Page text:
Naomi discusses how Saint Laurent got her French Vogue cover

In 1988, the supermodel became the first black model to cover the magazine – yesterday, she recalled the story

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naomi campbell first french vogue cover 1988
Naomi Campbell on the cover of French Vogue, August 1988via Pinterest

Naomi Campbell has never been quiet about prejudice in the fashion industry. As the black supermodel of the 90s, she’s managed to carve out a successful career despite working in a predominantly white industry, with trailblazing achievements like being the first black model to cover French Vogue in 1988. But this iconic moment almost didn’t happen, she revisited in yesterday’s Hearst Master Class talk in New York, a series that has featured many other industry insiders.

“They won’t give me a cover,” the Super remembers crying to her friend, the late, great Yves Saint Laurent, at the time. “I saw the other girls asking for the cover and I said, ‘I want one too,’” – but the publication reportedly denied this, despite it being a logical move in Campbell’s career, having been contracted to big brands like YSL for three years already. Outraged, Laurent used his sway to help rectify the injustice: “He goes, ‘No, no, not even a question.’ Next I heard he was not going to put advertising (in the magazine).” It worked – “Next thing I was getting my cover.”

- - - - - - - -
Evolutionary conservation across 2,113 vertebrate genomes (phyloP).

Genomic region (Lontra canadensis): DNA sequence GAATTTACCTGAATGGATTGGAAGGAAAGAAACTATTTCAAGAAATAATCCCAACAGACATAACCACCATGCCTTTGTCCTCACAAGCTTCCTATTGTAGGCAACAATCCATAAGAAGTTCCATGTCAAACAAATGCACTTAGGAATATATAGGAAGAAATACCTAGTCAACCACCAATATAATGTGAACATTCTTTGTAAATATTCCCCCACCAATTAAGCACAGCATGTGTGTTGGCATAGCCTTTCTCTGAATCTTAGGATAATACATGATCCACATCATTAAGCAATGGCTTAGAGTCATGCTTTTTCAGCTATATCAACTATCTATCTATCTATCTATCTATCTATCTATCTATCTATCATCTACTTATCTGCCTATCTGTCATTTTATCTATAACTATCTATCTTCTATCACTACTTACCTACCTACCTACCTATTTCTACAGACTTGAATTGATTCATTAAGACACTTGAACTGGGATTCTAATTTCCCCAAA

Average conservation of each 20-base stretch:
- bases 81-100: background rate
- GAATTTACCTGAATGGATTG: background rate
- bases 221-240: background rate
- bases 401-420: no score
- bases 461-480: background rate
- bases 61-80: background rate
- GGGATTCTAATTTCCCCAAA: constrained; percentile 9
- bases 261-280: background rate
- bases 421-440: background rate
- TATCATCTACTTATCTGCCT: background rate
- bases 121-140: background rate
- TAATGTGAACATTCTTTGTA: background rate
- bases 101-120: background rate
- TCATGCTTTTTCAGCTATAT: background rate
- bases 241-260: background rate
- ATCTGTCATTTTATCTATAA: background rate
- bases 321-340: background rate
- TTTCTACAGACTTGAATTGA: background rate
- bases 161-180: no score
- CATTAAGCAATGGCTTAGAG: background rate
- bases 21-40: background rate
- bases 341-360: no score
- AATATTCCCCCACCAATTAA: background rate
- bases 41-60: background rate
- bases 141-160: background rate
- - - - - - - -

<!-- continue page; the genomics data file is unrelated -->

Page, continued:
It’s a tale that she has told before, but one which still bears relevance. Talking about the moment now, Campbell brings to mind the make-do attitude she had to have in a time when – she once described to Teen Vogue – “girls with darker skin (had to) know how to make their own make-up,” and bring their own hair products. (It’s worth noting here that times haven’t changed that much – just last year fellow British model Leomie Anderson also called out her experience of this, twenty years later.) “People say, You’ve gone through racism. I wouldn’t say I’ve gone through racism. I would never accept it. And I would rise to the challenge to prove it and find another way to get around it and get what I wanted.”

And she still won’t accept the industry’s intolerance. “I do feel that Iman and I will not shut up until it gets to the point where it’s equal, balanced,” she also made a point of saying during the talk. “We really hope it’s not going to go backwards – I always try to be optimistic – but if it does, then they will hear us again.” 

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